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T2DM and surgery

Type 2 diabetics should be prioritised for surgery

Credit: Alden Chadwick/Flickr
The researchers found that drug costs did not differ between the surgery and conventional treatment groups in the euglycaemic subgroup
They reported no difference between treatment groups in patients with diabetes

When considering overall costs of healthcare, obese patients with type 2 diabetes and especially those with recent disease onset, should be prioritised for bariatric surgery over those without type 2 diabetes since many patients see a reversal of diabetes after surgery and thus need fewer expensive diabetes medications or treatment for complications in future. These are claims made by Swedish and Australian researchers in their paper, ‘Health-care costs over 15 years after bariatric surgery for patients with different baseline glucose status: results from the Swedish Obese Subjects study’, published in The Lancet Diabetes & Endocrinology.

The research is based on the Swedish Obese Subjects (SOS) study from Sahlgrenska Academy, Gothenburg, Sweden, and performed in collaboration with Dr Martin Neovius, Karolinska Institutet, Stockholm, Sweden, Dr Lena Carlsson, Chief SOS Investigator, University of Gothenburg, Sweden, and Dr Catherine Keating, Deakin University and Baker IDI Heart and Diabetes Institute, Melbourne, Australia.

“Bariatric surgery should be held to the same economic standards as other medical interventions."

Currently most healthcare systems prioritise access to obesity surgery based on a person's BMI and in general, those with the highest BMI are prioritised. Patients with lower BMIs and comorbidities such as T2DM can also be considered eligible for surgery, but different countries have different guidelines. Several groups have recommended that a person's diabetes status (rather than BMI alone), be used to prioritise obese patients to receive bariatric surgery. But so far, the long-term effect of bariatric surgery (relative to conventional therapy) on healthcare costs in obese patients according to their diabetes status has not been assessed using real-world data. Therefore, the authors sought to assess healthcare costs over 15 years for patients with obesity treated conventionally or with bariatric surgery and who had either euglycaemia, prediabetes, or T2DM before intervention.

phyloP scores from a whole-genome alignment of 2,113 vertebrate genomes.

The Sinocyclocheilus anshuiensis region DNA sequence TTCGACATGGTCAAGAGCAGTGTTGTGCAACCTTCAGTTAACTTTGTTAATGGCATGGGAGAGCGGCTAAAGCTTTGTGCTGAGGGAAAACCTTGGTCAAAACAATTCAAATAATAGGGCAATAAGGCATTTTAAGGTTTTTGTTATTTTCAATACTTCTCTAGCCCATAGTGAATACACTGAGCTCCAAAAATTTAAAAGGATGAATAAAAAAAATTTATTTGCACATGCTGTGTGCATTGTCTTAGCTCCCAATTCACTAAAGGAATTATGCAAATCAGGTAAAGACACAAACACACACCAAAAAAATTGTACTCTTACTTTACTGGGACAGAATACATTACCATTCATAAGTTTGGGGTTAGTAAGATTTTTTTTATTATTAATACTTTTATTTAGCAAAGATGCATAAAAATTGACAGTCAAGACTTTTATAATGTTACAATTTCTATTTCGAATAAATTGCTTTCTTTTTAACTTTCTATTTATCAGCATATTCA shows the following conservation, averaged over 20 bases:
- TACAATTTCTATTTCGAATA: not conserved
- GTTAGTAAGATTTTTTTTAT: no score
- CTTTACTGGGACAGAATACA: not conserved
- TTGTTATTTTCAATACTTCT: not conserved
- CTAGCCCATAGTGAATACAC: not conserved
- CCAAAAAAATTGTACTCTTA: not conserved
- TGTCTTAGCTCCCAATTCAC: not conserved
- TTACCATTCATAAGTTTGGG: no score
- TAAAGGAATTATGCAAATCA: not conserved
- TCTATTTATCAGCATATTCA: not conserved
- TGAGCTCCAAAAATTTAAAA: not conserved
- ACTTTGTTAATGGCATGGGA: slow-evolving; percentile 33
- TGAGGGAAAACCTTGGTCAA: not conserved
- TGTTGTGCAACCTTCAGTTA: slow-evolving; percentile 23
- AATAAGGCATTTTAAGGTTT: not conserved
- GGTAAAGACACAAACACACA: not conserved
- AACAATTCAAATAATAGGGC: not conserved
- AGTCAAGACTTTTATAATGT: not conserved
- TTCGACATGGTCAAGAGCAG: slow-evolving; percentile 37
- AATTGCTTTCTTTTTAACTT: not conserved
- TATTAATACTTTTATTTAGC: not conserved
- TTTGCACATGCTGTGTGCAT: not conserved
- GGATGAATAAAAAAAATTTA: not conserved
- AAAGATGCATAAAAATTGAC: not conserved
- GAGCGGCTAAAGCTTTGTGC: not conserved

The Swedish Obese Subjects (SOS) study is a prospective study of adults who had bariatric surgery (2,010) and contemporaneously matched controls (2,037) who were treated conventionally (age 37–60 years; BMI≥34 in men and ≥38 in women) recruited from 25 Swedish surgical departments and 480 primary health-care centres.

The researchers retrieved prescription drug costs for the patients in the SOS study via questionnaires and the nationwide Swedish Prescribed Drug Register, as well as retrieved data for inpatient and outpatient visits from the Swedish National Patient Register. They followed up the sample linked to register data for up to 15 years and adjusted mean differences for baseline characteristics, with the analyses by intention to treat.